What she truly expects from You

  • A sympathetic listener especially when she is feeling low and lousy
  • A foot or back massage to ease pregnancy aches and pains
  • A clean bathroom; in case she throws up, why not clean up instead of waiting for her to do it (especially when there is no other help around).
  • Be sensitive to her aversions and cravings. If she detests the smell of meat, don't gorge on it in front of her. If she craves for something you don't quite enjoy yourself like peanut butter and strawberry cream watch her eat with a smile.
  • Be enthusiastic to the changes taking place; respond by reading up on pregnancy issues or fetal development.
  • As she tries to kick bad habits and stay healthy, support her ways by sharing these lifestyle changes.

When you Squabble..

  • Reach an agreement Most couples have a set way of dealing with arguments that can turn nasty. For instance when things go out of line, some decide that it is best to cool off and discuss when things cool down. Others have a pact to never go to bed angry.
  • Take time out When things heat up, take a break. Move to another section of the house and later when things cool off, talk things over on how to solve it.
  • No name calling Don't belittle each other or call each other names during a fight. Don't drag family members into the picture - there are no winners in such situations.
  • Don't digress Bringing up the past is a mistake most couples make. Instead of focusing on the issue at hand and being specific, they start to generalize. Problems don't get solved this way. For instance if the disagreement is due to household chores and your partner picks on how you never offered help in the past, deal with it in a specific manner. And don't wait for the situation to arise in the future but volunteer to help without her 'prompting' you.

Your role at the Birth

  • You may play the role of primary birth partner. This would mean you would need to be ready and available when her waters break and her contractions begin. If both of you have jointly decided that you should be present in the labor room, you should be mentally prepared for what is in store. Still, the sight of blood, mucus, excreta, moaning and screaming involved may shock you. Things often do not go according to plan. For instance labor doesn't start on the due date. Or once labor begins, events may not go according to plan. Keep your cool and remain sensitive to your partner's needs.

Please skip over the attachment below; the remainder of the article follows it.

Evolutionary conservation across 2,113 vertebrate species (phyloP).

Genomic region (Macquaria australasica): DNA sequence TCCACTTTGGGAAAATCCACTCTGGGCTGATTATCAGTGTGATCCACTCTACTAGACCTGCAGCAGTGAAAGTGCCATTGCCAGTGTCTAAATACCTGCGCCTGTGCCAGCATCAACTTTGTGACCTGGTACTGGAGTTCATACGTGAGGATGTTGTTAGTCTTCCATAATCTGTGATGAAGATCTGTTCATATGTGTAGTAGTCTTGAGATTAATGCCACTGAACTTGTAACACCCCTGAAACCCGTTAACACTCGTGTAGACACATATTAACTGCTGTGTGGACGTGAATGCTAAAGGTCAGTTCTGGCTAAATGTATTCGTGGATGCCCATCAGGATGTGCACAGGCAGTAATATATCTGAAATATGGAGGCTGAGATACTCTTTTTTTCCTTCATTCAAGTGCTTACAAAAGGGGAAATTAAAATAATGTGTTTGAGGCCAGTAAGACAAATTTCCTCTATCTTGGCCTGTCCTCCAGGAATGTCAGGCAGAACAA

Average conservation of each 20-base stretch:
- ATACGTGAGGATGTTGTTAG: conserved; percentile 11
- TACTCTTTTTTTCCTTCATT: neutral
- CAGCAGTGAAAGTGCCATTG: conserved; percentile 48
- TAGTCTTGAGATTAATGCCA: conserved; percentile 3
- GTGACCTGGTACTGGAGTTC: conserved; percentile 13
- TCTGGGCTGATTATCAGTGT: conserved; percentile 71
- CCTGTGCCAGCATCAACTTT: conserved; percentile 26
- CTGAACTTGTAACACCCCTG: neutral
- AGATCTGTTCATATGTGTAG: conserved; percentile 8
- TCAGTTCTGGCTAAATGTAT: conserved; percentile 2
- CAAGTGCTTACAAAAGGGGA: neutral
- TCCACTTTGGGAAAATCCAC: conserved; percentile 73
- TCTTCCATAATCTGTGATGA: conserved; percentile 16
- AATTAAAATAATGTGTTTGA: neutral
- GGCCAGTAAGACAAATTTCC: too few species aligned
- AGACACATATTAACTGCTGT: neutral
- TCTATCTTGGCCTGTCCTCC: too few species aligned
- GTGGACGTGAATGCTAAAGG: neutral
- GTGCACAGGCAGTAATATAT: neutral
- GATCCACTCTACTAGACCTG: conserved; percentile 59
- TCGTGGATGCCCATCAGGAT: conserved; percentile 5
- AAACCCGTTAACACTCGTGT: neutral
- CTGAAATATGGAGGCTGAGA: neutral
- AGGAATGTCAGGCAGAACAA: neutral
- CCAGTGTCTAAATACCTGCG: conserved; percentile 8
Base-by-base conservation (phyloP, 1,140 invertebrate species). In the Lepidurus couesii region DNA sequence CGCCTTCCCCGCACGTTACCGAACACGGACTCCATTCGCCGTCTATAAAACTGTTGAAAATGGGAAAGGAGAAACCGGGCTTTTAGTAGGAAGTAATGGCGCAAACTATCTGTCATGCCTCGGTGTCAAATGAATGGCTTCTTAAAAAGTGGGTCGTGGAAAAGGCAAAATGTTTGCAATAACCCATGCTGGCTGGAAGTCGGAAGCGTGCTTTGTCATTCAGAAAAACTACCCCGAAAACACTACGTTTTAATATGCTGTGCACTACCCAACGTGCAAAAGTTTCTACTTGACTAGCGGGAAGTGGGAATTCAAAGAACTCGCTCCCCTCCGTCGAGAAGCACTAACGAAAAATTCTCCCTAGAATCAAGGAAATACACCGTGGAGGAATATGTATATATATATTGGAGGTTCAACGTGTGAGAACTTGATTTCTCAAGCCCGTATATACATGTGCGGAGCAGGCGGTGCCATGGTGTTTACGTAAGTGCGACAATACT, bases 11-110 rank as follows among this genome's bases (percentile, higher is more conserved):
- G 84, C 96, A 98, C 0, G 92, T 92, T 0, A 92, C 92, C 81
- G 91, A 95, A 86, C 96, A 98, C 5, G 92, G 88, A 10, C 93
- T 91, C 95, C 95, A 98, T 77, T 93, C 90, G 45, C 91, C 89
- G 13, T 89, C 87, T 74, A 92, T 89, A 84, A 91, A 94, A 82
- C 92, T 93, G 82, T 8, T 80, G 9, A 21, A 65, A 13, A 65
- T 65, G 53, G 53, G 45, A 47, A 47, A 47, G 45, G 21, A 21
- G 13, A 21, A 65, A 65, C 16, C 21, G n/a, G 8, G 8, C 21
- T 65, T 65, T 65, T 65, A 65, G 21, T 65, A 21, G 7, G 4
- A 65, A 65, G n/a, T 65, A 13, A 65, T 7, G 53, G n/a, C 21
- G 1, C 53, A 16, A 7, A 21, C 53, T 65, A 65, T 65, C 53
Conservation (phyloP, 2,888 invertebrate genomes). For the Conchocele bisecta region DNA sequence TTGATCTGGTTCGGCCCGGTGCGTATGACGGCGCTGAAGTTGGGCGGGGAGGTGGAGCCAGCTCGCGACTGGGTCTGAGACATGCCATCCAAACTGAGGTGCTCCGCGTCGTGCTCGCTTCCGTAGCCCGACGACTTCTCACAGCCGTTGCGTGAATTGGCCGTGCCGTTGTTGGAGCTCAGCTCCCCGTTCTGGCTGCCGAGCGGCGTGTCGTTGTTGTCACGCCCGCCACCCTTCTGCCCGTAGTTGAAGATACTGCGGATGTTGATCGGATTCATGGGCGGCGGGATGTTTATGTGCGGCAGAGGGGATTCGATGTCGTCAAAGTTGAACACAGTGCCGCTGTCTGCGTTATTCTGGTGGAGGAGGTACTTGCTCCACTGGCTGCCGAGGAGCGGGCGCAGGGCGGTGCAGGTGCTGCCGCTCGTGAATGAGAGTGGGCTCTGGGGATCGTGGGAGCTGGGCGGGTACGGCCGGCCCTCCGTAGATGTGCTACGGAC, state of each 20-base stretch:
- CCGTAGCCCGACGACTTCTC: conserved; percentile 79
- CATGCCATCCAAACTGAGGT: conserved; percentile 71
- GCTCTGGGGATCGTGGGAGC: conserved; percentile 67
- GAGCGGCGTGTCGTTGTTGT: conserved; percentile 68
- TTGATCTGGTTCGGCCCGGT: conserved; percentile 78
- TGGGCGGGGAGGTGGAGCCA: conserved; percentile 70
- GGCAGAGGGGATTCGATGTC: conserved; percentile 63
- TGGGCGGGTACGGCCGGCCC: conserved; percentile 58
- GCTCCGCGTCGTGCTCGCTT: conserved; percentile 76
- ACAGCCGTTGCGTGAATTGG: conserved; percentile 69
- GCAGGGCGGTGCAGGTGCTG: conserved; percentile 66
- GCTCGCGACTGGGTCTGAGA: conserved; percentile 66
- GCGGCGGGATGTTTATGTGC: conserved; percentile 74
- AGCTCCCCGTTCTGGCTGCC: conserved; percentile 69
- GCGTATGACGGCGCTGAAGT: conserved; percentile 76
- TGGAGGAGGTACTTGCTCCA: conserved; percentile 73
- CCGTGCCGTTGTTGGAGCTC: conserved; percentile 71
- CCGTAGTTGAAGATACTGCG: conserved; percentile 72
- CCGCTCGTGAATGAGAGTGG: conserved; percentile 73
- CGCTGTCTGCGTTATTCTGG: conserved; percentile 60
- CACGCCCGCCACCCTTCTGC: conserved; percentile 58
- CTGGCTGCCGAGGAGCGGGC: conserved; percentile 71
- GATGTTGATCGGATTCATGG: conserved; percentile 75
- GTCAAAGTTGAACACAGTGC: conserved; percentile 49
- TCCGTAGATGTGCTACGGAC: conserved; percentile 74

• There is plenty you can do to assist your partner during labor like holding and supporting her, massaging her lower back, neck, feet and reminding her to practice her relaxing and breathing techniques. Support her decisions on pain relief; comfort her when she is afraid or unsure.
  • It is not unusual feel anxious at your ability to cope with the demands on you or to worry about feeling faint or sickish in the labor room. Be assured that you will not feel squeamish but be more fascinated instead by the birth your baby. Focus on your partner's face if you find it difficult to handle or take a breather by going outside. Read as much as you can, discuss with other fathers, visit the hospital area and attend antenatal classes to prepare you for what is to come.
  • Despite this if you feel incapable of being there for the delivery, talk with your partner and have someone else she is comfortable with like her mother for instance or a doula to support your partner. Some men and women do not feel comfortable at the idea of having the partner witness vaginal delivery. Be assured this will not make a difference to the bond you will have with your baby later on.